Monday, January 12, 2009

Reforming young offender laws won’t enhance public safety: academics

Janice Tibbetts, Canwest News Service Published: Sunday, January 11, 2009

"OTTAWA -- Canada's revamped young offender laws -- described by Prime Minister Stephen Harper as an 'unmitigated failure' -- have in fact been a clear success in keeping adolescents out of court and custody without increasing youth crime, concludes a new academic analysis.

The three authors warn against the Harper government pursuing a promise to toughen the Youth Criminal Justice Act, arguing it won't enhance public safety, but it will cost provincial governments significantly more money to punish young people by incarcerating them...

"When the act was adopted in 2003, Canada had one of the highest youth incarceration rates in the world. Those numbers have dropped a dramatic 36 per cent in the last five years, according to the latest report from Statistics Canada.

'Without increasing youth crime, the new laws have resulted in a very significant reduction in the use of courts and custody for adolescent offenders in Canada and hence allowed for a significant reduction in spending on youth courts and custody facilities, generally accompanied by shifting resources to community-based programs,' note Bala, Carrington and Roberts.

The revamped laws, which set out clear rules on when judges can impose incarceration, have also reduced a patchwork of practices from province to province, the analysis said.

Not only are fewer adolescents being incarcerated, there also has been a dramatic drop in the number being charged by police as they seek alternative rehabilitative measures such as community programs, counselling, apologies to the victim, and other 'extra-judicial' measures."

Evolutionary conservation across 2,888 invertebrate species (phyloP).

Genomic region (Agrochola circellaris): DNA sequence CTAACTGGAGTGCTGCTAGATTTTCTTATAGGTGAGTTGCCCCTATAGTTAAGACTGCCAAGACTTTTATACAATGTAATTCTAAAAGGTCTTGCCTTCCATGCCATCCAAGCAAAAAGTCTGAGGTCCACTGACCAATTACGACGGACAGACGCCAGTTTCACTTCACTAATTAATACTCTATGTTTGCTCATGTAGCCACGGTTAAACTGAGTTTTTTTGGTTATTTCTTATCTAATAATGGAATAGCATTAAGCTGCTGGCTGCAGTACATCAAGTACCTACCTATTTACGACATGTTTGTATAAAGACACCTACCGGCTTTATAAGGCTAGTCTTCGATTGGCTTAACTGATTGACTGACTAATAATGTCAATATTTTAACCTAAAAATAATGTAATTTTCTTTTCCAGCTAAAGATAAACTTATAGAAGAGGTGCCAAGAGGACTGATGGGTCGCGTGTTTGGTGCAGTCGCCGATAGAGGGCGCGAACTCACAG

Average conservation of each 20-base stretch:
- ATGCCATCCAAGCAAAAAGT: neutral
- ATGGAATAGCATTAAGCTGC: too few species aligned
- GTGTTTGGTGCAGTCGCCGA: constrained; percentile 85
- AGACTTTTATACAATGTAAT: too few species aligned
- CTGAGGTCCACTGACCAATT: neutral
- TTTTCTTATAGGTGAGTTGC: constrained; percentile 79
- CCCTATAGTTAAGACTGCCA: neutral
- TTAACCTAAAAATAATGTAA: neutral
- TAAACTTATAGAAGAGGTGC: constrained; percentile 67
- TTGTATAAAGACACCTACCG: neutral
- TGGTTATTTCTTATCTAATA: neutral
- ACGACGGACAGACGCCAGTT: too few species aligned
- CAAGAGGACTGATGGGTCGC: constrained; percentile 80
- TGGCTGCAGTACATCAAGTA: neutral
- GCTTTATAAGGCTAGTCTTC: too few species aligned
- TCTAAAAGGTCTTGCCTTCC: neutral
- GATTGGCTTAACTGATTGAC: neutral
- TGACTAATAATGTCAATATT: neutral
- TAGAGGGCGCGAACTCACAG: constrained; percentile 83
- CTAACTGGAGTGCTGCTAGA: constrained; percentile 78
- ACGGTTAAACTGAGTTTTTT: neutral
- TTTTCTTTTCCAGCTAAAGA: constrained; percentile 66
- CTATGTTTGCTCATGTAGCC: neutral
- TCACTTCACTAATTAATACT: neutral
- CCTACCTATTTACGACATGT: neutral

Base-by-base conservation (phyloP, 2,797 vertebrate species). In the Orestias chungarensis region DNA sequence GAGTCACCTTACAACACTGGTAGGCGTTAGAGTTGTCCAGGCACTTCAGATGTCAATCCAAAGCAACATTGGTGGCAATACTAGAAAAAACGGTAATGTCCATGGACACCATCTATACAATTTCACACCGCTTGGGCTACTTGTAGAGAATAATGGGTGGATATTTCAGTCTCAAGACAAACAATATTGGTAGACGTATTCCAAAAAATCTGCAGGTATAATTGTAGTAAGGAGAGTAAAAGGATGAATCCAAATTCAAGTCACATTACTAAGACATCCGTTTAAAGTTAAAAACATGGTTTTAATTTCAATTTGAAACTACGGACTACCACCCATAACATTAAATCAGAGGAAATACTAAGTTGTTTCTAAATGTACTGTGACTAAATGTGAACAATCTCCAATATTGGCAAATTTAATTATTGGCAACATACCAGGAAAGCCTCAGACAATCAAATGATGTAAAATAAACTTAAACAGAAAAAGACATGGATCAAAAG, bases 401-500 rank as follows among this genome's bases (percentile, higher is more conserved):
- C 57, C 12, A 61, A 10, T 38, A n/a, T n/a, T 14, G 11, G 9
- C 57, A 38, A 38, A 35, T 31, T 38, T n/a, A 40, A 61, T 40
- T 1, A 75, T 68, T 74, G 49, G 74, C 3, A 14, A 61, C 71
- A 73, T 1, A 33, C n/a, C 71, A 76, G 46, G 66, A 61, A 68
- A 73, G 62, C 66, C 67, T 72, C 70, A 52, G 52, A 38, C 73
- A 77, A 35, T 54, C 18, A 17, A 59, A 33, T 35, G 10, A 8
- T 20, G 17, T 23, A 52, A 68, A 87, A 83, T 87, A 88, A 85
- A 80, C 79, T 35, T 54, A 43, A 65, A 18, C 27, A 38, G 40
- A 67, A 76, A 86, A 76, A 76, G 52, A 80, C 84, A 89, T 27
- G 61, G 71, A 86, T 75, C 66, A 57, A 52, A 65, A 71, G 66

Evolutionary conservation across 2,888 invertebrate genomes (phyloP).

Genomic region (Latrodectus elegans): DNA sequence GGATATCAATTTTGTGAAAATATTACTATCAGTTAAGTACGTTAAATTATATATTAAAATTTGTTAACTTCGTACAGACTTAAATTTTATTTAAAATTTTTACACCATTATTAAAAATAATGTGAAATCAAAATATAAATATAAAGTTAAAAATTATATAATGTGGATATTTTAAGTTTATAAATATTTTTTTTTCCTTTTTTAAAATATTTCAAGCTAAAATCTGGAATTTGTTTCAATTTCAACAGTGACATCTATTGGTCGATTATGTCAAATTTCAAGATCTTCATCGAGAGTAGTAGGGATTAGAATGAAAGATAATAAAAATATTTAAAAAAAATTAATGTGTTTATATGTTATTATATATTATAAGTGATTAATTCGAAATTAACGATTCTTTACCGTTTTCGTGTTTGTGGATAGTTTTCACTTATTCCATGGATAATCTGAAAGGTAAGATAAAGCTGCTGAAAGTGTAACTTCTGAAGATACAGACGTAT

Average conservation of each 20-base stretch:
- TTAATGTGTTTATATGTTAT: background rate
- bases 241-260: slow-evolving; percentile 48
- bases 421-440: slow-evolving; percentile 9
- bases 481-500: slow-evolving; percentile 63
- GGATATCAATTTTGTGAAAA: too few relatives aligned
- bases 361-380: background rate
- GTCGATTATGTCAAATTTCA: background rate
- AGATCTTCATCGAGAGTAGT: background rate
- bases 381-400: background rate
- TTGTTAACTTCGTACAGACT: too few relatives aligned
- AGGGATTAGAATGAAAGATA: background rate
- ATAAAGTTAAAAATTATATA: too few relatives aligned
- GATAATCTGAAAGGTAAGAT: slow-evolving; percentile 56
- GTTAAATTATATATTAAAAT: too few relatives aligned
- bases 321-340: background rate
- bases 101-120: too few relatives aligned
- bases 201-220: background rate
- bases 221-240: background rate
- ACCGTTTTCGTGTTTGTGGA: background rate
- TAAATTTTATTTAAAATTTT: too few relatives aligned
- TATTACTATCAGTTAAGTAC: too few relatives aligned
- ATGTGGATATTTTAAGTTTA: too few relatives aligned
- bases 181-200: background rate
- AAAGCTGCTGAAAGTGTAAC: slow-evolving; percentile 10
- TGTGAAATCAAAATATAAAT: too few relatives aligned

Read the whole article here.

I was glad to read about the reduction in incarceration rates, but I wonder about the actual drop in the committing of crimes by youth. It would seem that there has been no reduction: "While youth crime in general has not increased, violent crime in some cities has been on the rise, Bala acknowledged."

I tend to agree with Stephen Harper's sentiments: "Last summer, Harper denounced Canada's approach to handling young offenders as 'an unmitigated failure' in that it did not 'hold young lawbreakers responsible for their behaviour and . . . make them accountable to their victims and society.'"

I think that they should revamp this particular system to emulate the circle systems being adopted by many First Nation communities and judicial districts, where the victim, the offender, and various members of the community come together with the judge in a circle, and work it out with everyone involved. This has worked marvels in some communities, dropping the rates of crime significantly, from what I understand. It also results in effective consequences for the accused, such as banishment. Further, it allows for reconciliation between the victim and the offender in many cases. For example, there can be an apology, or direct restitution. The community is involved (i.e. Elders), and this is very effective towards accountability for the accused.

I really think that if youth had to actually sit down in a circle with a judge, the victim(s), their parents, their grandparents, their teachers, and members of the community, they would think twice about committing a crime again. Many youth now probably feel that the punishment is relatively easy, and there is no direct accountability. For some, youth detention, or community service might even be a step up from their current circumstances...in any case, I think reform is necessary, especially with all of the gang activity in some of the larger cities.

No comments: